Private jet price hikes are justified, says top bizav editor

CJI Editor Alisdair Whyte noted that charter and jet card pricing was flat in the decade following the 2008 financial crisis.

By Doug Gollan, June 4, 2024

According to a leading business aviation editor, the increased cost of flying privately is justified.

Speaking during the annual Jefferies Business Aviation Summit today, Alisdair Whyte, Editor of Corporate Jet Investor (pictured left), noted that charter and jet card pricing had been essentially flat in the decade following the 2008 financial crisis.

“From 2009 to 2019, charter rates didn’t really rise,” Whyte said.

Whyte added, “The first rule of business aviation is once you’ve discovered how good private aviation is, you keep flying privately until you can no longer afford it.”

He noted, “Customers need to pay more.”

According to a Private Jet Card Comparisons’ pricing analysis of over 80 providers and more than 1,000 program options, the average hourly rate for fixed-rate, guaranteed availability jet cards has increased by 22.6% since 2019.

Looking ahead, Whyte said, “It’s hard to forecast, but there is nothing particularly worrying.”

In terms of resilience, he noted that many predicted Russian sanctions after its invasion of Ukraine would dampen business. They didn’t.

Sticky market

He also said pundits who predicted Covid newcomers to private jets would quickly disappear were also wrong.

Whyte said the airlines help keep converts with business aviation despite increased costs.

“It’s so much better to fly privately,” he said.

While flight providers struggled with reliability in 2021 and 2022 as demand surged, he said consumers typically only stop flying privately if they run out of money or die.

Despite first-time aircraft buyers finding challenges after rushing in and buying older aircraft without pre-purchase inspections, “I’m not hearing masses of stories of people selling because they are unhappy.”

95% of Private Jet Card Comparisons subscribers who started flying privately after the pandemic still use private aviation.

Private jet market stability

Whyte described the current state of the market as “a little bit of stability, and that’s a good thing.”

He said companies and UHNWs in the Midwest U.S. who are suffering from poor airline connectivity and service remain an especially attractive target for private jet flight providers.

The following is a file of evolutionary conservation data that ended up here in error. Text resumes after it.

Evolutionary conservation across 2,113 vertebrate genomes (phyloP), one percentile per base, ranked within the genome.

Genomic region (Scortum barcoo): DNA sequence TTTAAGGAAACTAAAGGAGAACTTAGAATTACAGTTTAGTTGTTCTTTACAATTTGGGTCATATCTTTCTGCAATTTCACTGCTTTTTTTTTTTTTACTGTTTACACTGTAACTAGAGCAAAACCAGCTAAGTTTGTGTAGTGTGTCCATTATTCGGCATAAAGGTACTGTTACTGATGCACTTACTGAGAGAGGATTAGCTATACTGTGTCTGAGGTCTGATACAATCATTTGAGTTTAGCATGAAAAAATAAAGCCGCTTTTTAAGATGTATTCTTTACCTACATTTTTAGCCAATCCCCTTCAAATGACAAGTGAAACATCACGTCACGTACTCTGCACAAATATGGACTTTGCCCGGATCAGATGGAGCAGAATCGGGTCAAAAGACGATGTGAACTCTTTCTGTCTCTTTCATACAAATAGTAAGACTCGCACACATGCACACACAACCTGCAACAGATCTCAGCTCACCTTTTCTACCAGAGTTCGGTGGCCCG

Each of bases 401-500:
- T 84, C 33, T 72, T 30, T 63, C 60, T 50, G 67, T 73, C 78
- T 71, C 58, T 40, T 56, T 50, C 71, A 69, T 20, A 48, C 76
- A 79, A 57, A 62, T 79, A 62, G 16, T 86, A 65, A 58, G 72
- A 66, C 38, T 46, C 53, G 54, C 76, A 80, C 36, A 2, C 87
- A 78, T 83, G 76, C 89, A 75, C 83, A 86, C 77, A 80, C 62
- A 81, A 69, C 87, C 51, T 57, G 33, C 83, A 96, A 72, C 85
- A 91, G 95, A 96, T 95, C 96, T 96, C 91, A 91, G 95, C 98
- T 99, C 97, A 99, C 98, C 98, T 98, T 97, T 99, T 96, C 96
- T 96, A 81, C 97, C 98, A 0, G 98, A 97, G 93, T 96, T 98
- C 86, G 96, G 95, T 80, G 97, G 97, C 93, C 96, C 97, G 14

While the U.S. continues to carry global aviation, Whyte pointed to India and Saudi Arabia as emerging markets that could be significant demand generators.

The Saudi government wants to build the region’s largest private jet fleet and plans to open seven dedicated business aviation airports by the start of the new decade.

NetJets, Flexjet ‘on fire’

NetJets and Flexjet continue to be “on fire,” according to Whyte.

He said the established fractional operators benefited from pre-2020 orders secured at legacy pricing.

Fractional and jet card providers will continue to benefit from companies that want anonymity when flying as business aviation continues to be scrutinized.

Whyte posited that the downturn in the charter market is partly because the biggest companies, like the two leading fractional and other major fleet operators, such as Wheels Up and Vista Global, can now accommodate their customers on-fleet.

During the peak in demand, they were major buyers of third-party charters. They needed to accommodate their clients who had guaranteed availability that couldn’t be serviced on their own fleets.

Speaking about last week’s European Business Aviation Conference & Exhibition in Geneva, he noted, “The mood was amazingly upbeat.”

However, he warned that the industry should not take stability for granted.

“Aviation is always going to be cyclical, and business aviation is always going to be cyclical,” he said.

Private jet investing

Whyte also said, “From an investor view, it’s a really hard business.”

He said, “It takes a special breed of person” to run an operator.

He pointed out the logistics of accommodating highly demanding flyers.

Consumers fly where they want and when they want, making it more difficult to manage than for airlines.

At the same time, private jet operators face supply chain and staffing challenges.

Speaking separately, Jet Linx CEO Brent Wouters said jet card sellers are challenged because fixed-rate jet card pricing is now stagnating while costs continue to increase.

READ: Why private aviation’s supply chain and labor crisis isn’t going away

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